"I have personally strong reservations about the Navy's proposal, not just because of its impact on the Northern Virginia area, which would be significant, but because, to date, the Navy has not made a good case for the move," charged Rep. Frank R. Wolf (R-Va.), who quickly joined forces with Trible, Warner and Rep. Stan Parris(R-Va.).

Added still another Virginia opponent, Sen. Harry F. Byrd Jr. (I-Va.), a member of the Senate Armed Services Committee:

"I am unequivocally opposed to the move . . . and would oppose any further effort in that direction," Byrd said. "The move would add an equivalent of an army division -- 18,000 persons -- to rush-hour traffic going in and out of the District daily."

The Virginia delegation said Navy cost estimates are flawed.

The Navy views the Virginians' victory as only a temporary setback and is still hoping that members more friendly to its cause will reinsert the $15.4 million.

"We have not changed our mind," said Cmdr. William F. Burke, Navy facilities planning director for the Washington area. "We want to move."

"The fight is not over," vowed Walter E. Fauntroy, the District delegate to the House of Representatives. "I will continue to work with the Navy to encourage the consolidation of sites, not just as a parochial matter, but based on the belief that it would save the federal government approximately $70 million."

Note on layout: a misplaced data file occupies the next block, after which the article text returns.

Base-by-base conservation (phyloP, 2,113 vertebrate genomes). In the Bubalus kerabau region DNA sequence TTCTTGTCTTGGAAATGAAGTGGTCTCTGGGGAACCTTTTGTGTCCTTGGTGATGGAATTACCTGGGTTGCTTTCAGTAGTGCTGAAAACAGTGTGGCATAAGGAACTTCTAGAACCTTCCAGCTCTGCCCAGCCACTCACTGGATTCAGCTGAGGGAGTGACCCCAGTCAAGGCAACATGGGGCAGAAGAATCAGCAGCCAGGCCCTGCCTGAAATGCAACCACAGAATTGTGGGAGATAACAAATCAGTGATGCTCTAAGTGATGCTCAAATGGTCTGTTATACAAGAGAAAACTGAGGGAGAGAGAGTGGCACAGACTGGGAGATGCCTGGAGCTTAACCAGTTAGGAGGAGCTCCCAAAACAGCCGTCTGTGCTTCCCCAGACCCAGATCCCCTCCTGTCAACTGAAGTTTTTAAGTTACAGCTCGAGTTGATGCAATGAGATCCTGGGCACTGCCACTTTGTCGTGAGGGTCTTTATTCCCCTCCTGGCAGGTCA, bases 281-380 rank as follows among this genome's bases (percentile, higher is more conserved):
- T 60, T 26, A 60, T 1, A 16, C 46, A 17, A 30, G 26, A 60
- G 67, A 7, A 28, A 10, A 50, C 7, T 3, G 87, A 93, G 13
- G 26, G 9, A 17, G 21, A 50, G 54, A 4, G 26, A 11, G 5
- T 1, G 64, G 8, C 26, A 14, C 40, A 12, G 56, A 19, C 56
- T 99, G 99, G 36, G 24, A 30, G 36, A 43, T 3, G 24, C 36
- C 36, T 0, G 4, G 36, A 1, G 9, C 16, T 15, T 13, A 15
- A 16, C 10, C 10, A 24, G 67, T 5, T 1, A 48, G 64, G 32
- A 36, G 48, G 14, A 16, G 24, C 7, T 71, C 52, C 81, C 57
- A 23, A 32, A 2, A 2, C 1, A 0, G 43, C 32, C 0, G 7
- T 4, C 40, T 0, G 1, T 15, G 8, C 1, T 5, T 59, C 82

So far, the Navy's way of fighting back against opponents of the move has been to fund three recent studies that they say confirm that rents for its leased space in Northern Virginia eventually will skyrocket. The argument is not a new one.

The Navy has had its eye on the Yard for office space since 1966 when the facility ceased being used to make naval guns. Studies then contemplated transforming the aging industrial Navy Yard into an office complex for 10,000 Navy employes. For its part, the General Services Administration, the government's housekeeping agency, planned a Southeast Federal Center that would employ another 20,000 workers. Congress never funded either plan.